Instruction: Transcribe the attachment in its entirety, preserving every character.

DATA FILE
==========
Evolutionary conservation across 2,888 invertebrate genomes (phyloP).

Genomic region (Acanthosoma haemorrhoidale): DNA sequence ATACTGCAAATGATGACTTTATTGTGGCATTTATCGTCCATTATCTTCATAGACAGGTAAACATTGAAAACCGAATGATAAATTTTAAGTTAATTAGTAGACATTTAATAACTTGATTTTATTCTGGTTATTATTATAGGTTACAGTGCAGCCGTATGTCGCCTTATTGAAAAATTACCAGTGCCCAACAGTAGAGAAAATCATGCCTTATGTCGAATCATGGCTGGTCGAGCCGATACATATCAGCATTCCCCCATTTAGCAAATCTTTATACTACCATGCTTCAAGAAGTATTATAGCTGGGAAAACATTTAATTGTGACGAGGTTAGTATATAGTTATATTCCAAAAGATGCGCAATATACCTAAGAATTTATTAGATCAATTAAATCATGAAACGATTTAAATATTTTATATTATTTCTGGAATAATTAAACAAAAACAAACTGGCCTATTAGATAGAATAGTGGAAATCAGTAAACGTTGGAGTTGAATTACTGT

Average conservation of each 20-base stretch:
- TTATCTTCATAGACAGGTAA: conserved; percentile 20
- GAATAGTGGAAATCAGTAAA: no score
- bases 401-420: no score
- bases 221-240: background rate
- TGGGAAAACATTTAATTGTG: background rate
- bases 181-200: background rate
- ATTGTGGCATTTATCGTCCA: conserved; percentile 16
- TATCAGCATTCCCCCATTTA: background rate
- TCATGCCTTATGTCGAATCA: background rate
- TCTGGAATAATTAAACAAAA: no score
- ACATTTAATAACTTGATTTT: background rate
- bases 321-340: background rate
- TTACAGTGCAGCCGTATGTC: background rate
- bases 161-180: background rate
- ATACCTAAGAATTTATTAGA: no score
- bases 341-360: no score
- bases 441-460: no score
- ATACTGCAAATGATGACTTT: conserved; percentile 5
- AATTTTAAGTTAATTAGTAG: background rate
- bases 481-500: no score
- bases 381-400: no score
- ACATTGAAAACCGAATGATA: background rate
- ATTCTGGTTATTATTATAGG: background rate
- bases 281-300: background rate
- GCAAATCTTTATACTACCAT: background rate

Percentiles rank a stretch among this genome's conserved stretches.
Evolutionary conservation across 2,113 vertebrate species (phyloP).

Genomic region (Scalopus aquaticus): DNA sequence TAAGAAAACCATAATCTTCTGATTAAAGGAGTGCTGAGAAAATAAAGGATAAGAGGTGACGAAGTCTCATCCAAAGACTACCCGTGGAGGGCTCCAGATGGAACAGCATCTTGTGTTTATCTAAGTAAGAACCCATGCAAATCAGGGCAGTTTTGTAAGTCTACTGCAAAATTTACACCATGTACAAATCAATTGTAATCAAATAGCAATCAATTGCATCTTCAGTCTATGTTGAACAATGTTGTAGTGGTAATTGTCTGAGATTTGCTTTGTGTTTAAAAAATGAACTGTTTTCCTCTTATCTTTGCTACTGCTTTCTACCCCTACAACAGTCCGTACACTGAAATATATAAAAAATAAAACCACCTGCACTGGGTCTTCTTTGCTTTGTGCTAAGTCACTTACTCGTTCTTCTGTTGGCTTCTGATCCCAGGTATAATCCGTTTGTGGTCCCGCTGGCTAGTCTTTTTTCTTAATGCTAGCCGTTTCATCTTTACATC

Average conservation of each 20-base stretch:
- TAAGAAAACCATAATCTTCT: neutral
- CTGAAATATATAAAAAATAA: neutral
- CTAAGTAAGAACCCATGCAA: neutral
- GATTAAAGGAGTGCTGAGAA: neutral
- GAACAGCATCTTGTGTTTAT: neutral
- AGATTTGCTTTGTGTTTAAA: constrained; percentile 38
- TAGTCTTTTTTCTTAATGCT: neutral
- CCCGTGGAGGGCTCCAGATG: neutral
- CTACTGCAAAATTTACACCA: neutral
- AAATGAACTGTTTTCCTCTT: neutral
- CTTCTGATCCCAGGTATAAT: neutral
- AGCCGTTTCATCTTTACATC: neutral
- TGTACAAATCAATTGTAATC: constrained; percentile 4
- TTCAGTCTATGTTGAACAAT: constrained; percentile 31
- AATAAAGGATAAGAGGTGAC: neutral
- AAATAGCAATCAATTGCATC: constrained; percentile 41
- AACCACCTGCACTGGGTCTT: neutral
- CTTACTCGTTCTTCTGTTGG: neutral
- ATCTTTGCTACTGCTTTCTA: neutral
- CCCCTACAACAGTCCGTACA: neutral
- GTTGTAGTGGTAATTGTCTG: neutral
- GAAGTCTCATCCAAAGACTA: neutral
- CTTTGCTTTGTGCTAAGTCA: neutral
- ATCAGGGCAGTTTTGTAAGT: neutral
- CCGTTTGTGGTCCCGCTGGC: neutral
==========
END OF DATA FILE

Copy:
Evolutionary conservation across 2,888 invertebrate genomes (phyloP).

Genomic region (Acanthosoma haemorrhoidale): DNA sequence ATACTGCAAATGATGACTTTATTGTGGCATTTATCGTCCATTATCTTCATAGACAGGTAAACATTGAAAACCGAATGATAAATTTTAAGTTAATTAGTAGACATTTAATAACTTGATTTTATTCTGGTTATTATTATAGGTTACAGTGCAGCCGTATGTCGCCTTATTGAAAAATTACCAGTGCCCAACAGTAGAGAAAATCATGCCTTATGTCGAATCATGGCTGGTCGAGCCGATACATATCAGCATTCCCCCATTTAGCAAATCTTTATACTACCATGCTTCAAGAAGTATTATAGCTGGGAAAACATTTAATTGTGACGAGGTTAGTATATAGTTATATTCCAAAAGATGCGCAATATACCTAAGAATTTATTAGATCAATTAAATCATGAAACGATTTAAATATTTTATATTATTTCTGGAATAATTAAACAAAAACAAACTGGCCTATTAGATAGAATAGTGGAAATCAGTAAACGTTGGAGTTGAATTACTGT

Average conservation of each 20-base stretch:
- TTATCTTCATAGACAGGTAA: conserved; percentile 20
- GAATAGTGGAAATCAGTAAA: no score
- bases 401-420: no score
- bases 221-240: background rate
- TGGGAAAACATTTAATTGTG: background rate
- bases 181-200: background rate
- ATTGTGGCATTTATCGTCCA: conserved; percentile 16
- TATCAGCATTCCCCCATTTA: background rate
- TCATGCCTTATGTCGAATCA: background rate
- TCTGGAATAATTAAACAAAA: no score
- ACATTTAATAACTTGATTTT: background rate
- bases 321-340: background rate
- TTACAGTGCAGCCGTATGTC: background rate
- bases 161-180: background rate
- ATACCTAAGAATTTATTAGA: no score
- bases 341-360: no score
- bases 441-460: no score
- ATACTGCAAATGATGACTTT: conserved; percentile 5
- AATTTTAAGTTAATTAGTAG: background rate
- bases 481-500: no score
- bases 381-400: no score
- ACATTGAAAACCGAATGATA: background rate
- ATTCTGGTTATTATTATAGG: background rate
- bases 281-300: background rate
- GCAAATCTTTATACTACCAT: background rate

Percentiles rank a stretch among this genome's conserved stretches.
Evolutionary conservation across 2,113 vertebrate species (phyloP).

Genomic region (Scalopus aquaticus): DNA sequence TAAGAAAACCATAATCTTCTGATTAAAGGAGTGCTGAGAAAATAAAGGATAAGAGGTGACGAAGTCTCATCCAAAGACTACCCGTGGAGGGCTCCAGATGGAACAGCATCTTGTGTTTATCTAAGTAAGAACCCATGCAAATCAGGGCAGTTTTGTAAGTCTACTGCAAAATTTACACCATGTACAAATCAATTGTAATCAAATAGCAATCAATTGCATCTTCAGTCTATGTTGAACAATGTTGTAGTGGTAATTGTCTGAGATTTGCTTTGTGTTTAAAAAATGAACTGTTTTCCTCTTATCTTTGCTACTGCTTTCTACCCCTACAACAGTCCGTACACTGAAATATATAAAAAATAAAACCACCTGCACTGGGTCTTCTTTGCTTTGTGCTAAGTCACTTACTCGTTCTTCTGTTGGCTTCTGATCCCAGGTATAATCCGTTTGTGGTCCCGCTGGCTAGTCTTTTTTCTTAATGCTAGCCGTTTCATCTTTACATC

Average conservation of each 20-base stretch:
- TAAGAAAACCATAATCTTCT: neutral
- CTGAAATATATAAAAAATAA: neutral
- CTAAGTAAGAACCCATGCAA: neutral
- GATTAAAGGAGTGCTGAGAA: neutral
- GAACAGCATCTTGTGTTTAT: neutral
- AGATTTGCTTTGTGTTTAAA: constrained; percentile 38
- TAGTCTTTTTTCTTAATGCT: neutral
- CCCGTGGAGGGCTCCAGATG: neutral
- CTACTGCAAAATTTACACCA: neutral
- AAATGAACTGTTTTCCTCTT: neutral
- CTTCTGATCCCAGGTATAAT: neutral
- AGCCGTTTCATCTTTACATC: neutral
- TGTACAAATCAATTGTAATC: constrained; percentile 4
- TTCAGTCTATGTTGAACAAT: constrained; percentile 31
- AATAAAGGATAAGAGGTGAC: neutral
- AAATAGCAATCAATTGCATC: constrained; percentile 41
- AACCACCTGCACTGGGTCTT: neutral
- CTTACTCGTTCTTCTGTTGG: neutral
- ATCTTTGCTACTGCTTTCTA: neutral
- CCCCTACAACAGTCCGTACA: neutral
- GTTGTAGTGGTAATTGTCTG: neutral
- GAAGTCTCATCCAAAGACTA: neutral
- CTTTGCTTTGTGCTAAGTCA: neutral
- ATCAGGGCAGTTTTGTAAGT: neutral
- CCGTTTGTGGTCCCGCTGGC: neutral